MH17 team hopes emotional videos will bring new leads

International investigators and relatives of victims of Flight MH17, shot down over eastern Ukraine almost three years ago, renewed efforts Wednesday to push the probe forward, issuing videos appealing for witnesses.

It is hoped the videos of family members talking about the pain of losing their loved ones will spur residents in Ukraine to come forward with new information, Dutch media reported.

"The Joint Investigative Team which is carrying out the criminal investigation into the disaster informed relatives about the videos" this week, Dutch daily tabloid Algemeen Dagblad said.

"The videos will be distributed via a journalistic website in eastern Ukraine," by late Wednesday, the newspaper said.

The clips contain interviews with two relatives of some of the 298 people who died when the Malaysia Airlines jet was blown from the sky by a Russian-made BUK anti-aircraft missile on July 17, 2014.

The majority of the passengers were Dutch.

"Every single memory hurts. I can't look back at good memories without feeling pain," an emotional Silene Frederiksz tells viewers, speaking in Dutch with subtitles.

Her son Bryce, 23 and his girlfriend Daisy, 20 died in the incident.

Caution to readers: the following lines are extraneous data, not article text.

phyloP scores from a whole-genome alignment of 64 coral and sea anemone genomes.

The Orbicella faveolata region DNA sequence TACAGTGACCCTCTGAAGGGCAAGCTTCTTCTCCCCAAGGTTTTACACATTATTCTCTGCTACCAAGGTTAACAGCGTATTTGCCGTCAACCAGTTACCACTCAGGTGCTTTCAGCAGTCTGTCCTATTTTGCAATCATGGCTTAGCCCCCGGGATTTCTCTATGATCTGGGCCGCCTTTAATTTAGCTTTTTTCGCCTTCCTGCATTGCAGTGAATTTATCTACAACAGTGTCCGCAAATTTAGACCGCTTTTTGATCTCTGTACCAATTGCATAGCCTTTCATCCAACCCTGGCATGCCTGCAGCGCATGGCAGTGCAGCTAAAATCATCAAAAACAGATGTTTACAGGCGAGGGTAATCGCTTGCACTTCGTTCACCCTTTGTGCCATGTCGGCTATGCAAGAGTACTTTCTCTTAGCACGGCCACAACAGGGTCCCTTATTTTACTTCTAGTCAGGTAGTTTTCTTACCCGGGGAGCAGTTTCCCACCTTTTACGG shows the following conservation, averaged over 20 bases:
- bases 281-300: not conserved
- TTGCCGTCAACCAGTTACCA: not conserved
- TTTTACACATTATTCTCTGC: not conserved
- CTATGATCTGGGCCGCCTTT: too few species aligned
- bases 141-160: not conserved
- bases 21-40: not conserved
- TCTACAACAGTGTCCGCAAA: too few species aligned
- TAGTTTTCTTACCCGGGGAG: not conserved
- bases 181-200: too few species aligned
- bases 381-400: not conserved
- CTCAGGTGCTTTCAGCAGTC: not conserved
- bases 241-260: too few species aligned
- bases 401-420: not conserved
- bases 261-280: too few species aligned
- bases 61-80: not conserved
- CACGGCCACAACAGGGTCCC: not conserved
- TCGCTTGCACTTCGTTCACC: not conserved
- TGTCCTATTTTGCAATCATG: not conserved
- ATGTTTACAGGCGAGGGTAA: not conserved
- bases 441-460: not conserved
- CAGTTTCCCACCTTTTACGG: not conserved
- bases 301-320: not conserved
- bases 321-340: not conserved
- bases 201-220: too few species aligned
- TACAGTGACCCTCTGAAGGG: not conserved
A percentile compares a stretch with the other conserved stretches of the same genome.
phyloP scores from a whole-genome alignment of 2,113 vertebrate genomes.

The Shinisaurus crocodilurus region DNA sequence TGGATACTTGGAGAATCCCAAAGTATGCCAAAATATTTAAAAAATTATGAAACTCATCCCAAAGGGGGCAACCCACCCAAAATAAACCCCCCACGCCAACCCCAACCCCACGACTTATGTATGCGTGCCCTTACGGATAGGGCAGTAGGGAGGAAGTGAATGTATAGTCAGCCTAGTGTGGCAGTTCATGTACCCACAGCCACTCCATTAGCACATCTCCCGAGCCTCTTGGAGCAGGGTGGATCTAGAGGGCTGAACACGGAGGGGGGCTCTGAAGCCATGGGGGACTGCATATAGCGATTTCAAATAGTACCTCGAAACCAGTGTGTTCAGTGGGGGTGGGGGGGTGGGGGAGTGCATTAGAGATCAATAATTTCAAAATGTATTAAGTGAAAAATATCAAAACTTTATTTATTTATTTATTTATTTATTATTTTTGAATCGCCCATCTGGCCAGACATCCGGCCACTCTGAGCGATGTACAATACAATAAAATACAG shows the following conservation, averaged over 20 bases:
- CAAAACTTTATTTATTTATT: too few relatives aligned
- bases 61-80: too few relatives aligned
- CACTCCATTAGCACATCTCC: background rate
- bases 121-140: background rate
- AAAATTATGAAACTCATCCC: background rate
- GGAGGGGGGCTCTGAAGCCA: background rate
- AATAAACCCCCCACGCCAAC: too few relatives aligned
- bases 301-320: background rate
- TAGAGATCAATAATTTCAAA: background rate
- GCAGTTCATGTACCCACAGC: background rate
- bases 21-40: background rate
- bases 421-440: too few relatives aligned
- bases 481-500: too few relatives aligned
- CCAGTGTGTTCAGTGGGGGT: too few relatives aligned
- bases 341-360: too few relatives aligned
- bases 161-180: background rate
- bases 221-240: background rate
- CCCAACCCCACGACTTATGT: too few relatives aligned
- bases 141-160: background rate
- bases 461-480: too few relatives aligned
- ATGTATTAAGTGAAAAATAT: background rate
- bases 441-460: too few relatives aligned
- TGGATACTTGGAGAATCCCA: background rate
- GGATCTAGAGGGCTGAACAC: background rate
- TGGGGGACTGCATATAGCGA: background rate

Frederiksz told current affairs programme EenVandaag how she had been approached to participate.

"You have to grab every possibility to get to the truth. It's the emotion of a mother speaking about losing her child - I hope it will touch people," she said.

The international inquiry team concluded in September last year that the missile that shot down the plane came from a battery transported from Russia across the border into Ukraine and taken back after the launch.

Investigators have also released the names of two Russian-speaking men wanted in connection with the incident: Andrey Ivanovich, also known as "Orion" and Nikolay Fiodorovich, who used the pseudonym "Delfin".

Preliminary criminal findings said around 100 people are under investigation for playing "an active role" in the incident and confirmed the missile was fired from a field which at the time was in territory held by pro-Moscow rebels, who are battling Kiev.

Russia has described the report as "biased", while Ukraine said it proved Moscow's direct involvement in the tragedy.

The pro-Russian separatists have denied having fired the missile, denying possessing such a weapon.